The Power of Consumer-First Data: The Possibilities of the DATA Act

By Dean Ritz, Senior Director of IP Strategy, Workiva

Late last month, I attended the DATA Act Summit in Washington, D.C. On the surface, I’m sure it looked like a fairly typical gathering of government employees and policymaker types, discussing implementation of new legislation. Something pretty ordinary and appealing only to specialized interest.

This time, though, there was an overall sense of engagement with the topic and its possibilities within and beyond government. There were no arguments split along party lines or partisan ideological grandstanding. It was simply a group of people — about 450 — trying to raise the standards of financial transparency in our government.

The DATA Act requires that the U.S. Department of Treasury and the White House Office of Management and Budget establish a non-proprietary data standard governing reporting of federal spending by various agencies. It’s easy to put the DATA Act into a box, to say that’s it’s just about compliance when it comes to reporting federal spending. Quite literally “forms” over function. But what I took away from the DATA Act Summit is the general recognition that it is about far more than compliance. We have the opportunity to actually transform both how government agencies use data to analyze performance and inform policy decisions, and for American citizens to have stronger evidence that holds their government accountable for the way it spends money.

One of the vital success factors for DATA Act implementation is that it builds on what we’ve learned from employing data standards for SEC and FDIC reporting, as well as the roll-out of similar initiatives in other countries. The new DATA Act Information Model Schema (DAIMS) version 1.0, released in May, incorporates some of the insight from what’s worked (and what hasn’t), along with advances in technology and data management over the past few years that makes it much easier to consume machine-readable data.

With these benefits in place, the DAIMS establishes a foundation that places the needs of data consumers first, fulfilling what I consider to be three key criteria for world-class data management:

  • Shared definitions: In data, as in all forms of communication, it doesn’t matter if you use the same “words” if you’re not using them in the same way. The DAIMS provides a shared-data dictionary that ensures consistency and certainty around how we define data elements. In the past, different data systems have used similar terms but with different meanings, which necessitates mediation between different meanings as well as formats when data is transferred between organizations. It’s not sufficient to just share an alphabet; we have to understand the words.

On the other hand, when you have shared definitions in place, transparency is a natural byproduct. Yes, the clear definitions are useful for those who report the data, but the potential exists for people outside of individual agencies – and even outside of the government altogether, – to interpret the data. The ability to actually use and understand – not just create – data is what gets you from compliance to communication, and ultimately from data to information.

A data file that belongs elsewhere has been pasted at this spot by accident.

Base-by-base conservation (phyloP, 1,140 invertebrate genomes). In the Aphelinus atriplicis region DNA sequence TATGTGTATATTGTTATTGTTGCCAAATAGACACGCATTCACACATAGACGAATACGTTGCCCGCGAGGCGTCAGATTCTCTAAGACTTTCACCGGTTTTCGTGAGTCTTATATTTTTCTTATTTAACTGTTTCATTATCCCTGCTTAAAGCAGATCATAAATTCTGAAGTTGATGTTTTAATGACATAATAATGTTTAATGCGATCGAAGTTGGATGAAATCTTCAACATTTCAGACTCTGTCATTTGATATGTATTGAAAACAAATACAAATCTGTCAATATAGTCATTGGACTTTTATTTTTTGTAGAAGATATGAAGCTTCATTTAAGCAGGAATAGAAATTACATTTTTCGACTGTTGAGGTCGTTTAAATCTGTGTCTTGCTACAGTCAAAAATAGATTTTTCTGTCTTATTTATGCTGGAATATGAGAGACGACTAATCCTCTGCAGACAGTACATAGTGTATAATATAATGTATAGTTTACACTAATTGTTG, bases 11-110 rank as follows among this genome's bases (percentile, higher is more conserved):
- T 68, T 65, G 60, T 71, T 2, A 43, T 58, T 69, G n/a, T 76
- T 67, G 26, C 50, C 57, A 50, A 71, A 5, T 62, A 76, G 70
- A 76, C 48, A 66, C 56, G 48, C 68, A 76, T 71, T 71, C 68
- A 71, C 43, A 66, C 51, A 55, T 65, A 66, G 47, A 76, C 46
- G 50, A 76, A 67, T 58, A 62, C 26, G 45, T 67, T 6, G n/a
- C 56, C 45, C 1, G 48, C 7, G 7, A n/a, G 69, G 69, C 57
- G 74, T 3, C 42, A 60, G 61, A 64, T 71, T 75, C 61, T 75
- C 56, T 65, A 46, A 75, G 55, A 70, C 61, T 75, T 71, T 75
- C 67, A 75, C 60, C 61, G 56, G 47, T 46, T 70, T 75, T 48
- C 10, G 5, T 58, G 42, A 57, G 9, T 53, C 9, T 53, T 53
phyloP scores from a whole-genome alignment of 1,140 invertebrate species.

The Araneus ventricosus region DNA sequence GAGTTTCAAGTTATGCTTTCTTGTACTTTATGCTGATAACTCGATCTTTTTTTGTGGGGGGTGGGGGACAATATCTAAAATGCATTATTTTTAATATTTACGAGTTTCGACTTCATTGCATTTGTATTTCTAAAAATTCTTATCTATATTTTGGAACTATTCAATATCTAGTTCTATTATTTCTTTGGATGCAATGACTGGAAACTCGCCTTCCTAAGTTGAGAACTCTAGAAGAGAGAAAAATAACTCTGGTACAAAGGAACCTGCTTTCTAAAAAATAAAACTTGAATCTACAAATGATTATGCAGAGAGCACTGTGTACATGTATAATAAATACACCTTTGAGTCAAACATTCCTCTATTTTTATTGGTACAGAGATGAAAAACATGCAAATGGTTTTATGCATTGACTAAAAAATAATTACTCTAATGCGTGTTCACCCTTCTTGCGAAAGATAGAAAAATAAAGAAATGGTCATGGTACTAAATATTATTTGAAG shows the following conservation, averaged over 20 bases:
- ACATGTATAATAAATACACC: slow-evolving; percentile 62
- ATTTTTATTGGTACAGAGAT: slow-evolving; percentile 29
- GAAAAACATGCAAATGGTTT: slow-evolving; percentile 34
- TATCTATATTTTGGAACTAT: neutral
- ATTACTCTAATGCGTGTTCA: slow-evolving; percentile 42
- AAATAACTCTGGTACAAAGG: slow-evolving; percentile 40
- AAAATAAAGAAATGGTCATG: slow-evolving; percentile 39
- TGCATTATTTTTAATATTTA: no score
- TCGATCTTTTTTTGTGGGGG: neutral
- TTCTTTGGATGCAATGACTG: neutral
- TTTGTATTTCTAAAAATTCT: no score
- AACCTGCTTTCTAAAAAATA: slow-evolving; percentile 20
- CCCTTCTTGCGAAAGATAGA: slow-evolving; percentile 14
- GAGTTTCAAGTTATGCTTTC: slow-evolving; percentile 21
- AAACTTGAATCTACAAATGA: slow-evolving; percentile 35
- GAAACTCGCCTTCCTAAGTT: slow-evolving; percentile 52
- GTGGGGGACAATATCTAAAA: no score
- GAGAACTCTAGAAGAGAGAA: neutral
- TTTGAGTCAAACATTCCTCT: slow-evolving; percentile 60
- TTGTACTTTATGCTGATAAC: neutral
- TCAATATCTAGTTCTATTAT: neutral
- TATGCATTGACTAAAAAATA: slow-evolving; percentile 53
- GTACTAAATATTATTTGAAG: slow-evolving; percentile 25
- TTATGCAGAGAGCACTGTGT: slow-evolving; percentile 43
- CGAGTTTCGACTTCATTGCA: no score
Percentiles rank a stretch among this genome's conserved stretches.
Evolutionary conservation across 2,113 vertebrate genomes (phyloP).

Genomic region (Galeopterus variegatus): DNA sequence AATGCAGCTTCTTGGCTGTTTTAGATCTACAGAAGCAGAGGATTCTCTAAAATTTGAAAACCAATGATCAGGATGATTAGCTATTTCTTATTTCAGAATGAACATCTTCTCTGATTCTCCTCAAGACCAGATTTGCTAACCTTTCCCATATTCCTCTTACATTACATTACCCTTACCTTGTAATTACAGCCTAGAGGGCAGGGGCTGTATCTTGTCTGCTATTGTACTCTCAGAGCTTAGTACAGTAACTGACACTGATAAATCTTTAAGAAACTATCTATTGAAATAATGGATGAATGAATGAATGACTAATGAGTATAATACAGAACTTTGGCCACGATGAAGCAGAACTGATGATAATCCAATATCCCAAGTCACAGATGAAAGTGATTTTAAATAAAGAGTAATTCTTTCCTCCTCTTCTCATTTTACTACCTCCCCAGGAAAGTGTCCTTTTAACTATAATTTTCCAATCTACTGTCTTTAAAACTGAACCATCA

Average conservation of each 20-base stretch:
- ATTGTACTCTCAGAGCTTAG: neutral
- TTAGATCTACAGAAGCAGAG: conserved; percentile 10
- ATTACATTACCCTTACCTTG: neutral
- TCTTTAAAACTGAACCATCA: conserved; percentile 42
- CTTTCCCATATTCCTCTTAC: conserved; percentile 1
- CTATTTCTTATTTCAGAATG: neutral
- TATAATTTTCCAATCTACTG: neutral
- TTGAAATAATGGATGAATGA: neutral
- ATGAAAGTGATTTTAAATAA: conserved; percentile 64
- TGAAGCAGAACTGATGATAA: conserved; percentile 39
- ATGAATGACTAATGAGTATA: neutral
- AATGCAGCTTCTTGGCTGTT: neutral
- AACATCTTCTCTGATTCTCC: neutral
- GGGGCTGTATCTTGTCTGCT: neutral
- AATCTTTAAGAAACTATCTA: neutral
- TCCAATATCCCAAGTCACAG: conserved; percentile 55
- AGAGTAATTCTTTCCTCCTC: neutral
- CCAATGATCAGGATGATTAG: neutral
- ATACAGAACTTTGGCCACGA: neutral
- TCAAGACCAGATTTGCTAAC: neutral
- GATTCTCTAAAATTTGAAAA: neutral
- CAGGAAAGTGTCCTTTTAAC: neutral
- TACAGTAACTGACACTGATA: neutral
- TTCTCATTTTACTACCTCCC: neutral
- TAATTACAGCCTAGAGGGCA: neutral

• Shared expansion: The DAIMS is also designed to be flexible enough to accommodate the varying and evolving needs of different organizations and situations, without ending up so fragmented as to override the advantages of a common system. To achieve this, it clearly communicates how and where agencies can add new or extend standard terms in the data model.

This means that new details or information that agencies need to add depth and specificity to their data is contextualized in relation to the existing framework. Every new piece of data fits within the system as a whole rather than operating outside of it. This elasticity means that when we look back in a few years, we’ll see new types and forms of data, but the overall schema will remain consistent.

  • Shared details: While a shared and expandable dictionary to define meaning is essential, languages must also have a standard, acceptable grammar, which specifies properties about each term that helps us use them correctly within the overall structure of the language. The obvious property for a word is part of speech (e.g., noun, verb). Think of how much more difficult it would be for a grammar checker to be automated if the dictionary failed to include each word’s parts or tense!

The same is true for data dictionaries like the DAIMS. The DAIMS has details about each term factored in to make it easier to automate data quality checks, which ensure the data is structured in a way that makes it possible for people to analyze and use it.

With these criteria in place, the implementation of the DATA Act has the potential to achieve – or even surpass – its original aspirations. By focusing on making clear and accessible how the information is to be modeled as a coherent whole rather than on isolated data elements, the schema puts a foundation in place for decision-makers to find the insights they need to take action based on the data.

The door is wide open. The final step is for each agency to keep pace with the technological advances in infrastructure.  We have the potential to make a shift that has a profound impact on the public good. All that’s left is for the federal government to move forward and embrace the new world with the speed and attention it deserves.

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